Work culture is something that can either make or break our overall satisfaction in life. It dictates behavior, attitudes, values, communication, decision making, and social interactions within your company.
Whether it’s positive, toxic, or somewhere in between, it has the power to affect your business’ bottom line.
Startup culture is especially susceptible to toxicity because of the high-pressure nature of the environment. Products and services are being rushed to market, cash is tight, and you’re always chasing after that next investment.
Competition against more established companies can be high and a lack of organizational structure can prove to be challenging at times.
As someone who works with employer branding, part of my job is helping my clients communicate their workplace culture as leverage to candidates in tight recruitment pools like the tech industry.
Sometimes, they want me to dress up toxic culture and market it as something that doesn’t reflect reality — kind of like putting lipstick on a pig. At the end of the day, it’s still a pig.
Toxic cultures hinder an uninterrupted flow of innovation, creativity, and communication. The good news is: our work cultures are not fixed. We can usually rectify unwanted traits and establish a culture where employees can thrive.
Here, some signs of a toxic culture—and what to do about them.
1) You’re surrounded by “yes” people
Remember that old folktale “The Emporer’s New Clothes”? That’s exactly what I imagine each time I encounter a leader that’s surrounded themselves with people who only say yes to them.
The power of yes can be strong. It’s associated with positivity, a can-do attitude, and productivity. It should be an encouraging and uplifting phrase.
But when people are only saying yes to a leader because they are too passive or too intimidated to speak their mind, then your culture may be toxic.
A culture that prevents people from speaking up, for whatever reason, is a culture that will ultimately fail. Without a diversity of opinion, innovative collaboration can’t take place.
We are only as rich as the culmination of unique personalities, opinions, ideas, experiences, and creativity that belongs to our people. You stand to miss out on a lot as a business if everyone isn’t contributing their unique points of view because the emperor can’t hear no.
How to fix it:
An inherent human need is to be seen and heard, especially in the workplace. If we aren’t, our morale declines, productivity is affected, and eventually, we start to look for greener pastures.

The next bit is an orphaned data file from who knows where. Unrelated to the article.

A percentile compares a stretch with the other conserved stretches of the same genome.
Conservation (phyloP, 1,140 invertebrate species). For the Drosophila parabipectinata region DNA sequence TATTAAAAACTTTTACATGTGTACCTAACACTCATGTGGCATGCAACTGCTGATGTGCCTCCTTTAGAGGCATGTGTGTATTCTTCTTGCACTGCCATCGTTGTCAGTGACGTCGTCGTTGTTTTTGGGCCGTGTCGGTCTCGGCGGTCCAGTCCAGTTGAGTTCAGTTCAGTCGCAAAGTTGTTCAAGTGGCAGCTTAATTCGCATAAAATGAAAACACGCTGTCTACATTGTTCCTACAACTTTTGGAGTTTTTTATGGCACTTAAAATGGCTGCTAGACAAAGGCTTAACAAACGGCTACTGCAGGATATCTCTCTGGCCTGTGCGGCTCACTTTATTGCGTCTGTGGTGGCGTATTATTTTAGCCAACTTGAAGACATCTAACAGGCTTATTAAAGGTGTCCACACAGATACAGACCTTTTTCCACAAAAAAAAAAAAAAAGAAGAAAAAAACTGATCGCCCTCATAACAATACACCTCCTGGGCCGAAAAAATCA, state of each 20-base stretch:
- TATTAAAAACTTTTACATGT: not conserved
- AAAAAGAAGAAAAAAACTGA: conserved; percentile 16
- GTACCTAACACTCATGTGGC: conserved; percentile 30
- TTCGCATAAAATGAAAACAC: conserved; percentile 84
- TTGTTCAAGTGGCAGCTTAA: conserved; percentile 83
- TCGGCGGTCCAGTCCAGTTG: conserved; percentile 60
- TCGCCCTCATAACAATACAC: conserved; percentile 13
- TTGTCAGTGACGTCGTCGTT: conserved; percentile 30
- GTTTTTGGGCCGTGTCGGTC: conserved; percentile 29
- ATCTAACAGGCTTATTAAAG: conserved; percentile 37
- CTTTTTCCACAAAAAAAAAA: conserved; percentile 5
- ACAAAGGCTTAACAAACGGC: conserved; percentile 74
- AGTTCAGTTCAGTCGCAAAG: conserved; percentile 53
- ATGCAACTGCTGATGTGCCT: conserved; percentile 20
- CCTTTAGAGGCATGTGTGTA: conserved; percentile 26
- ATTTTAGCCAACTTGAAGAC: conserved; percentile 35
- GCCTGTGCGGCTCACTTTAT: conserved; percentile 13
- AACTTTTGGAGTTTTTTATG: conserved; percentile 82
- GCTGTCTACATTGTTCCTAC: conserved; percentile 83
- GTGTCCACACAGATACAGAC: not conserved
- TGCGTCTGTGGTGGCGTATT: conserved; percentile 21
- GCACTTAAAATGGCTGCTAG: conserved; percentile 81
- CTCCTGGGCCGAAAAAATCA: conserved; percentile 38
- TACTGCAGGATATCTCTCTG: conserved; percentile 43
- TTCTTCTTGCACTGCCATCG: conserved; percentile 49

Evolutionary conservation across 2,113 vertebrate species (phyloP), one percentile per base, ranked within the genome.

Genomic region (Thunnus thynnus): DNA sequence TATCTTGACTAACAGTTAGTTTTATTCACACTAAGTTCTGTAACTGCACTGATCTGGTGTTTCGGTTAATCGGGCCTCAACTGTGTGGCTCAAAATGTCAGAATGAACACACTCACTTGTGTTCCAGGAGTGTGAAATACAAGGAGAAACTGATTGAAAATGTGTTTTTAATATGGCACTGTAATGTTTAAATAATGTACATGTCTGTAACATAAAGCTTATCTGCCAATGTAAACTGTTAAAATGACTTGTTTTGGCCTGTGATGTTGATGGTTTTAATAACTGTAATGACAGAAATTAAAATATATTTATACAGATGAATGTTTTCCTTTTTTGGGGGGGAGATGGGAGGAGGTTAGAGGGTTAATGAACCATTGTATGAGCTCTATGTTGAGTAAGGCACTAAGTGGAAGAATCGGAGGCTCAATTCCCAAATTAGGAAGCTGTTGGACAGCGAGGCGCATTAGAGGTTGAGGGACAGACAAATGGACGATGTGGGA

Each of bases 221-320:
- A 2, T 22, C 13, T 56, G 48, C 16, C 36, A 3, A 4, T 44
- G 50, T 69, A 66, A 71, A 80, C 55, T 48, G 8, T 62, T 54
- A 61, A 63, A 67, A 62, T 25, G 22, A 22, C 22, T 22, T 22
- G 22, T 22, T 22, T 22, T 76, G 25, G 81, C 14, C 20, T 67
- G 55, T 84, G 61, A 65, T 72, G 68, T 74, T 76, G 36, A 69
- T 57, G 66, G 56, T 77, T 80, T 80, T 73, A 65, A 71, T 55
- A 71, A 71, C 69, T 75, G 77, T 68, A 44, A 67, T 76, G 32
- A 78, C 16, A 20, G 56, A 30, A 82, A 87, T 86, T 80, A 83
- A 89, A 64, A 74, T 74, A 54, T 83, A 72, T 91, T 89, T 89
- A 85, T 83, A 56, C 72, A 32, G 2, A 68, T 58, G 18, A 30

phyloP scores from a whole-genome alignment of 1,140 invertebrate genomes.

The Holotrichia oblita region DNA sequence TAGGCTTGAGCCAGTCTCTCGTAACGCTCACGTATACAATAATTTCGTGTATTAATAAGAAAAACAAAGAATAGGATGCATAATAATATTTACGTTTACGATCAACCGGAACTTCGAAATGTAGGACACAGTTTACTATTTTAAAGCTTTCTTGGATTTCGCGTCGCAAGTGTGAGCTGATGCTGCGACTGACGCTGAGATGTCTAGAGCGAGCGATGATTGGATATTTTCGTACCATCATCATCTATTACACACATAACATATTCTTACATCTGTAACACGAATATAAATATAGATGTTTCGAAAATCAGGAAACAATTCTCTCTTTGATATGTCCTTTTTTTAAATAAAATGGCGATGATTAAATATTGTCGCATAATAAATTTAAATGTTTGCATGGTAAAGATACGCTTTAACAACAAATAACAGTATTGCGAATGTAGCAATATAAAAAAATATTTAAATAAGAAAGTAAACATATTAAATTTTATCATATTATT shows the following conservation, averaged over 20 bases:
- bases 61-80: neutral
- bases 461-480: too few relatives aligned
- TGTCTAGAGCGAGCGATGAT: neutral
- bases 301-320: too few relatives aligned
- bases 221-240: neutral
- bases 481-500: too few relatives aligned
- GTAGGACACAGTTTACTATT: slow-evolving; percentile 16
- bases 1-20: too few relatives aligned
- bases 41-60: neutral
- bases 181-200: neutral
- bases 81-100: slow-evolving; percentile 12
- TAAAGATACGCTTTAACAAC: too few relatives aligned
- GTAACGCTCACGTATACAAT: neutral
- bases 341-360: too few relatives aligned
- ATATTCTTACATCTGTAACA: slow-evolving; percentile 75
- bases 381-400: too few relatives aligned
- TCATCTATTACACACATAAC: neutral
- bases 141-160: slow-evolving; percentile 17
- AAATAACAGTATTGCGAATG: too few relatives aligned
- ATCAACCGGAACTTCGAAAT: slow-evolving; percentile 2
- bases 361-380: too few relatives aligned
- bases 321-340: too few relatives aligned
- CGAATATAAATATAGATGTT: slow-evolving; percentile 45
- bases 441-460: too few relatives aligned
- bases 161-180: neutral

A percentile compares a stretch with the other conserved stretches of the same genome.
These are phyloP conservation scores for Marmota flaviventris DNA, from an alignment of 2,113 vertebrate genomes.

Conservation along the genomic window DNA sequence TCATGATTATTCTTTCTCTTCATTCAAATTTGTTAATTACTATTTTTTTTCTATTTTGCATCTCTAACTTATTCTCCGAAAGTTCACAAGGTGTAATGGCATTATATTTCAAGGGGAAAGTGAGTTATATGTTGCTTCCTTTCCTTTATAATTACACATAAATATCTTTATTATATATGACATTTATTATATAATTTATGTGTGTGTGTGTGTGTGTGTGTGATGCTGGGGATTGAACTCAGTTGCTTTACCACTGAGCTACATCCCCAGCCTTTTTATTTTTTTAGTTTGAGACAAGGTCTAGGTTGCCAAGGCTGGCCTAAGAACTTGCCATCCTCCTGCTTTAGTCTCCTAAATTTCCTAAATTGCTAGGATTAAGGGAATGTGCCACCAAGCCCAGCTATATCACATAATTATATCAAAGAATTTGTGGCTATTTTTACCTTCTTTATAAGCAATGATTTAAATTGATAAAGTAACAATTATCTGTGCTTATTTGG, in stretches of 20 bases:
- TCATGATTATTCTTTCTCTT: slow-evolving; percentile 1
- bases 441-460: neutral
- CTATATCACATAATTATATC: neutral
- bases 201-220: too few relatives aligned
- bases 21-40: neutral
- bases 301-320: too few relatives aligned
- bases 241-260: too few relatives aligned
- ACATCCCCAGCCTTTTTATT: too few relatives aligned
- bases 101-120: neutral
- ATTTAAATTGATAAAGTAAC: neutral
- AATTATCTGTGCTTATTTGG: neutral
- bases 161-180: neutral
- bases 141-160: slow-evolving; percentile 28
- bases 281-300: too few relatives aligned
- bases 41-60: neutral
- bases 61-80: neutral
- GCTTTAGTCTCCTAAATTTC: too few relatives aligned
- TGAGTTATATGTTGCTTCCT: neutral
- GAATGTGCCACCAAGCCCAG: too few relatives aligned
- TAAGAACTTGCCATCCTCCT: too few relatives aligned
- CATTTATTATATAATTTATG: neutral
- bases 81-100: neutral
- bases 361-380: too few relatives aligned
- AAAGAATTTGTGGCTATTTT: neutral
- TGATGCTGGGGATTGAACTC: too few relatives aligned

Establishing a culture of rock-solid open and effective communication should be the first place to start.
Ask your team to start speaking up and sharing what they really think. And when they do, actually take the time to listen. With intention. Welcome what they have to say and take it with good grace. Even when you are being challenged.
Make sure everyone knows that their opinions and thoughts are not only encouraged, but valued.
When people feel valued, they actually bring value to the bottom line.
2) Job descriptions are vague—and no one knows what they are responsible for
I get it. Startups are a collective team spirit effort, where it’s all hands on deck and everyone takes on a sort of generalist role to get things done in addition to their specialist roles.
But it starts getting toxic when employees don’t know what’s expected of them or how their efforts will be measured when quarterly review time comes around. Your company risks coming across as unfocused and disorganized as a result.
Some companies try to hand over the responsibility of defining roles by offering new employees the opportunity to outline their day-to-day responsibilities and choose a title themselves.
In my experience, when someone asks you, “What job title do you want?” it’s not because you are overly qualified to do just about anything. It’s because the company lacks the maturity and organization to define the roles and titles themselves. This is how we end up with titles such as “Marketing Ninja” and “Hacker-In-Residence.”
When roles and responsibilities aren’t fully developed, outlined, and communicated, it’s challenging for employees to live up to their potential and show you why you hired them in the first place.